By Michael E. Miller
By Allie Conti
By David Villano
By Jose D. Duran
By Michael E. Miller
By Allie Conti
By Kyle Swenson
By Luther Campbell
Almost forgotten in the post-November 5th victory celebration by Jeb Bush and the Republican Party was one stinging election day defeat for the GOP: the passage of Amendment 11, which could throw a monkey wrench into the governor's plan to turn universities into corporate academies run by politically connected boards of trustees. Under the constitutional change crafted by Democratic U.S. Sen. Bob Graham, placed on the ballot via voter petition, a Tallahassee-based Board of Governors will be created to oversee and even override the boards of trustees.
Of course, Bush still gets to name fourteen of the seventeen members of the Board of Governors, and there is little doubt that his appointees will look a lot like a majority of the 132 trustees he named to the eleven university boards just sixteen months ago. Think white, male, and Republican.
Still, creating another level of bureaucracy, attended by more than a little uncertainty about how the Graham-designed system will work, rankles Bush and other GOP leaders. And that includes Florida International University president Modesto "Mitch" Maidique.
"Life for me, and other university officials, will become tougher," the dapper president told about 120 members of the university faculty and staff who gathered on the University Park campus November 13 for a town hall meeting in a ballroom in the Graham Center -- named after the senator's businessman father, Ernest. Barely able to contain his bitterness over passage of the constitutional amendment, Maidique went on to add that what he called "this little governance issue" means "you may see less of me. It just adds another level of difficulty [to my job]." (Although Bush will still get to appoint the governors, the old plan of setting Republican agendas from each campus via the trustees will be exponentially more difficult.)
Then, in an acknowledgement that most in the audience -- including the members of the United Faculty of Florida (UFF), the professors' union -- ignored his pre-election pleadings and backed the amendment, Maidique warned that uncertainty over the new system put already-underfunded FIU at greater financial risk.
"And that's a risk," he said, sternly fixing his listeners from the podium, "that you who voted in favor of Amendment 11 imposed on the university!"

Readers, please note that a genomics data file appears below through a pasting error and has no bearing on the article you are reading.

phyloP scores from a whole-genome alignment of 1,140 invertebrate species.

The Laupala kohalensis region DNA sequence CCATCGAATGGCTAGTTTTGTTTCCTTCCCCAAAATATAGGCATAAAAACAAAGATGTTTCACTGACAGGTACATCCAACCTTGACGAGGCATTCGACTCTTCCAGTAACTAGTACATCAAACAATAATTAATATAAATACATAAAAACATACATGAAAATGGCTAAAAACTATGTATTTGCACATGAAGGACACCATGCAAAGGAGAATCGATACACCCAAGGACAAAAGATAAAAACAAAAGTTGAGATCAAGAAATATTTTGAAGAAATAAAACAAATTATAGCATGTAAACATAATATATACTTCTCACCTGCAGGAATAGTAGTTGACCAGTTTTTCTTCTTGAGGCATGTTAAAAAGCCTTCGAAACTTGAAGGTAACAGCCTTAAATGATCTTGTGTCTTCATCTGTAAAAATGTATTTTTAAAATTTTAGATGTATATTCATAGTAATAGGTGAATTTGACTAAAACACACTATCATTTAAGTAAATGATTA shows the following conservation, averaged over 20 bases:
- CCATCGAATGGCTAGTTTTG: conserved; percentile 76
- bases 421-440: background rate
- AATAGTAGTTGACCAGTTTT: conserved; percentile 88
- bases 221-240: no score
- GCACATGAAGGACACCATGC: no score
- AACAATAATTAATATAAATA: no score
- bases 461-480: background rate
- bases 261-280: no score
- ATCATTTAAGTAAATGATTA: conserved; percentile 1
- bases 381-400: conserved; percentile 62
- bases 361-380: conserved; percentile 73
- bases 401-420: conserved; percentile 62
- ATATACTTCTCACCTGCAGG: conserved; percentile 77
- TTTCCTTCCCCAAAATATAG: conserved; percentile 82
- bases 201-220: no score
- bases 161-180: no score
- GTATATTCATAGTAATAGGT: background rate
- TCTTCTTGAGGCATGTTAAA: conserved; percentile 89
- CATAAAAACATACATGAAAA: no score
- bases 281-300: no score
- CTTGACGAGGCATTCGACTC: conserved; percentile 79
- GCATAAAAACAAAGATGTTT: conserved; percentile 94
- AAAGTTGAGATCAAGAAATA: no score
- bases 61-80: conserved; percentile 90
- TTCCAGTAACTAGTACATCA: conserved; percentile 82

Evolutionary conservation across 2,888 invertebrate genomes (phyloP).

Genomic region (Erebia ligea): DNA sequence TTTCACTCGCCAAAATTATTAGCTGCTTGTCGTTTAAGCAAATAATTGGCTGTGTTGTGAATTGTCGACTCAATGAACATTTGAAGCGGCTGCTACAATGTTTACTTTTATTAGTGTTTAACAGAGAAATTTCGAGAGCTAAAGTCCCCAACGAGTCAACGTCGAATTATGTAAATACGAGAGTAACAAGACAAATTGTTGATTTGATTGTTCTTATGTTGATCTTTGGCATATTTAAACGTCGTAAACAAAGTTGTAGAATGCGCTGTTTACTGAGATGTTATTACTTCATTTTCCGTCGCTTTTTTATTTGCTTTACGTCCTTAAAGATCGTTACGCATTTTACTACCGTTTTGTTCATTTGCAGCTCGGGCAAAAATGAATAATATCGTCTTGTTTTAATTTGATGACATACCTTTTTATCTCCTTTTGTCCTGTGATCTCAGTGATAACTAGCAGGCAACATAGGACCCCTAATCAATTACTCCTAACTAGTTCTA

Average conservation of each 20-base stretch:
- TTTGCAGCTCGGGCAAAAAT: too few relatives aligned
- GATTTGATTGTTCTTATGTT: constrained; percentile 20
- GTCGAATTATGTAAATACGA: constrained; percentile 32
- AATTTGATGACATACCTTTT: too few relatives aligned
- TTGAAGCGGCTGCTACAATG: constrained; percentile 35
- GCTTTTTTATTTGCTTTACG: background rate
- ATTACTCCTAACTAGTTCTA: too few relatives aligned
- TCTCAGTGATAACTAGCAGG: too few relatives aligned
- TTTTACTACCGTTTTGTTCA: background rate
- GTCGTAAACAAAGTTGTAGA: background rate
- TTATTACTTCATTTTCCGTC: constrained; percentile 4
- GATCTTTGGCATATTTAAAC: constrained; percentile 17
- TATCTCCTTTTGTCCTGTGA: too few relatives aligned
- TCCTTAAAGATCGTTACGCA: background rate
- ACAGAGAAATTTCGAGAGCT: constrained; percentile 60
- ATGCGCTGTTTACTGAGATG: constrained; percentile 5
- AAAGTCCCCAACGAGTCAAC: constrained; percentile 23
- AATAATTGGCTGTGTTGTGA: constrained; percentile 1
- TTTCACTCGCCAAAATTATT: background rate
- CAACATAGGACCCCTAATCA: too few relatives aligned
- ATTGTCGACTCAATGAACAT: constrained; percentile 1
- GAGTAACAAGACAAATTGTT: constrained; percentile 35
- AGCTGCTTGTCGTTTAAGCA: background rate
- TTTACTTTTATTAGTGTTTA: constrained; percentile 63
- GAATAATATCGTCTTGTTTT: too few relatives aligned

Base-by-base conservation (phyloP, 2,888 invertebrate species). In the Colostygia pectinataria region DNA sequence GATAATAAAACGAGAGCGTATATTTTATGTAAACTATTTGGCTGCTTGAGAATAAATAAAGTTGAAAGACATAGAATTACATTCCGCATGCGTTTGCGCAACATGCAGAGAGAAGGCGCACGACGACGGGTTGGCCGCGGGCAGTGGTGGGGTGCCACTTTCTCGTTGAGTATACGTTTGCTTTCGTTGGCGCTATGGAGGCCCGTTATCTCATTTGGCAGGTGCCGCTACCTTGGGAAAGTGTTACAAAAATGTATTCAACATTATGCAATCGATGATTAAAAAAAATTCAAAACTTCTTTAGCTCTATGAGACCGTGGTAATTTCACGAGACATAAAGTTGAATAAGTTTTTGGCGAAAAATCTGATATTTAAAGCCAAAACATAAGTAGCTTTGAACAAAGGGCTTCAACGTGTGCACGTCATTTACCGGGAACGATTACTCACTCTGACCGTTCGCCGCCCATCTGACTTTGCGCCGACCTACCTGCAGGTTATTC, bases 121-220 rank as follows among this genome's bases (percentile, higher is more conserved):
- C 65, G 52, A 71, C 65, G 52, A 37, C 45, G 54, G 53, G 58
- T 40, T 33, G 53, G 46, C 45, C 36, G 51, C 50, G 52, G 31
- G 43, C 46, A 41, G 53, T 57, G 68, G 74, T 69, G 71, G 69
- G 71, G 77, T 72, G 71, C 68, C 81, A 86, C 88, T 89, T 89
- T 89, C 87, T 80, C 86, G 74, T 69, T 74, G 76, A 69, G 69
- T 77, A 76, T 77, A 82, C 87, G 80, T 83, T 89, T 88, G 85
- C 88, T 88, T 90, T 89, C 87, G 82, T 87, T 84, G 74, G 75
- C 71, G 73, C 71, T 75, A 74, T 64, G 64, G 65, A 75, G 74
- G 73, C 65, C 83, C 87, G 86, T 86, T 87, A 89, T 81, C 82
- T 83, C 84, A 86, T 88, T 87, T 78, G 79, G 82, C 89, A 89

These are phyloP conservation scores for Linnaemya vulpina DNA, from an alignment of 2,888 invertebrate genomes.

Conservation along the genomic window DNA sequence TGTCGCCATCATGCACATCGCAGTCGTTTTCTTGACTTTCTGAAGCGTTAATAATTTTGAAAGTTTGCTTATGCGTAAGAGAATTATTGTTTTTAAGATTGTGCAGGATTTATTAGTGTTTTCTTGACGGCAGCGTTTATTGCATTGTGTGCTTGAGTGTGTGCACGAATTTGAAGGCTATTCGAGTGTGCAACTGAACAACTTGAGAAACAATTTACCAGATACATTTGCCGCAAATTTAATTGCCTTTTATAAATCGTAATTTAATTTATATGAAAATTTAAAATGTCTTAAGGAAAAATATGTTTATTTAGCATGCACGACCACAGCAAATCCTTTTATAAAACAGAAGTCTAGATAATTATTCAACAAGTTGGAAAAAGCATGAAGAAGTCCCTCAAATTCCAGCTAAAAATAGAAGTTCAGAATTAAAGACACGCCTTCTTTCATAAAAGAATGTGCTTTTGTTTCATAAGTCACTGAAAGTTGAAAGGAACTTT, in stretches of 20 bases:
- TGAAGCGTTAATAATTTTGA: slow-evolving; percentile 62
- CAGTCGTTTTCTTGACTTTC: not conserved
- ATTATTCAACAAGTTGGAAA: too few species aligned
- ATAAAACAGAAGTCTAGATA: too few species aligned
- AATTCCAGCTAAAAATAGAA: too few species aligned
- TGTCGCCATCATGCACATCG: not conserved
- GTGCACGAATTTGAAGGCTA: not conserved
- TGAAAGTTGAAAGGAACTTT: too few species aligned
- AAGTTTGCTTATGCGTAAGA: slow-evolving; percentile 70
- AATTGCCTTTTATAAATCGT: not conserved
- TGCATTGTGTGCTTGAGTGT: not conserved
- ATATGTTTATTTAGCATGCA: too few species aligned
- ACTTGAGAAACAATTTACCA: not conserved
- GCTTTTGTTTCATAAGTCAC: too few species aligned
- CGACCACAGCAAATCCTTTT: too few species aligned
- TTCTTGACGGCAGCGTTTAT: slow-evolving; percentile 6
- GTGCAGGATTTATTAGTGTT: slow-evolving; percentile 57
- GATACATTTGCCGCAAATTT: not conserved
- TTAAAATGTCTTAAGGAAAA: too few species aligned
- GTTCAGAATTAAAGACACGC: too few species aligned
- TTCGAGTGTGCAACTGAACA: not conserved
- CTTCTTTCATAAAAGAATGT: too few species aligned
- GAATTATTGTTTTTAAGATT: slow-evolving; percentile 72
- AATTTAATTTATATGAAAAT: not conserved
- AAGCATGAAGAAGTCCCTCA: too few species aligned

If anyone in the audience took offense at what English professor and union leader Joan Baker later called "a public scolding" from Maidique, they kept quiet. But silence from a group of men and women accustomed to professing loudly on all and sundry may merely reflect the cautious mood on campus in the vote's aftermath. The faculty's union-negotiated contract expires in January, and not even Maidique has a clear notion of how the new governance structure will shake out.
What is clear is that former Bush business partner Armando Codina, elected chairman of the thirteen-member board of trustees after the GOP-controlled legislature abolished the Board of Regents eighteen months ago, is gone. "I won't be involved in something they have taken the guts out of," Codina cried. If anything, he seems even more bitter than Maidique over the 60 percent to 40 percent plurality vote in favor of the amendment crafted by Graham. Graham, a former Florida governor, strongly opposed Bush's decision to do away with the Board of Regents, which ran the state university system for 36 years. He saw the creation of the Board of Governors as a compromise between the old system and the one Bush concocted.
The Board of Governors is to be named by January 7. In addition to the fourteen Bush appointments, the other three members will include the president of the Florida Student Association, the chair of the Faculty Senate Advisory Council and the state Commissioner of Education.
Maidique said he suggested to Bush -- only partially in jest -- that if the Board of Governors could be located in Miami, Codina might be enticed to serve. No way, says the powerful Miami developer, who hates traveling to Tallahassee. "This was a political ploy," Codina said of Graham's amendment.
In his sixteen years at FIU's helm, Maidique has helped take the school from a little-known commuter college on the edge of the Everglades to a major state university. Now with 32,000 enrolled students, FIU under Maidique's aggressive leadership has gained admission into the Phi Beta Kappa Society, built a reputation for its Latin American studies program, and this fall opened a college of law and fielded its first intercollegiate football team.
In the process, the Cuban-born Maidique has become a powerful player in the Florida corridors where politics and education intersect. A former business management professor at Harvard, MIT, and Stanford, he was an education advisor to George W. Bush during the 2000 presidential transition. He serves on the boards of two Fortune 500 firms: Carnival Corp., the cruise line company, and National Semiconductor Corp., maker of computer chips. And thanks to an $83,000 raise approved by the Codina-led trustees, the 62-year-old Maidique now pulls down a salary -- $285,000 -- befitting a corporate titan.
Thirty years after its founding, however, FIU still ranks last among Florida's universities in per-capita funding for undergraduate students, the result of having much less political clout than the system's big dogs, Florida State University in Tallahassee and the University of Florida in Gainesville. Last year FIU had to ride out a $12 million budget cut.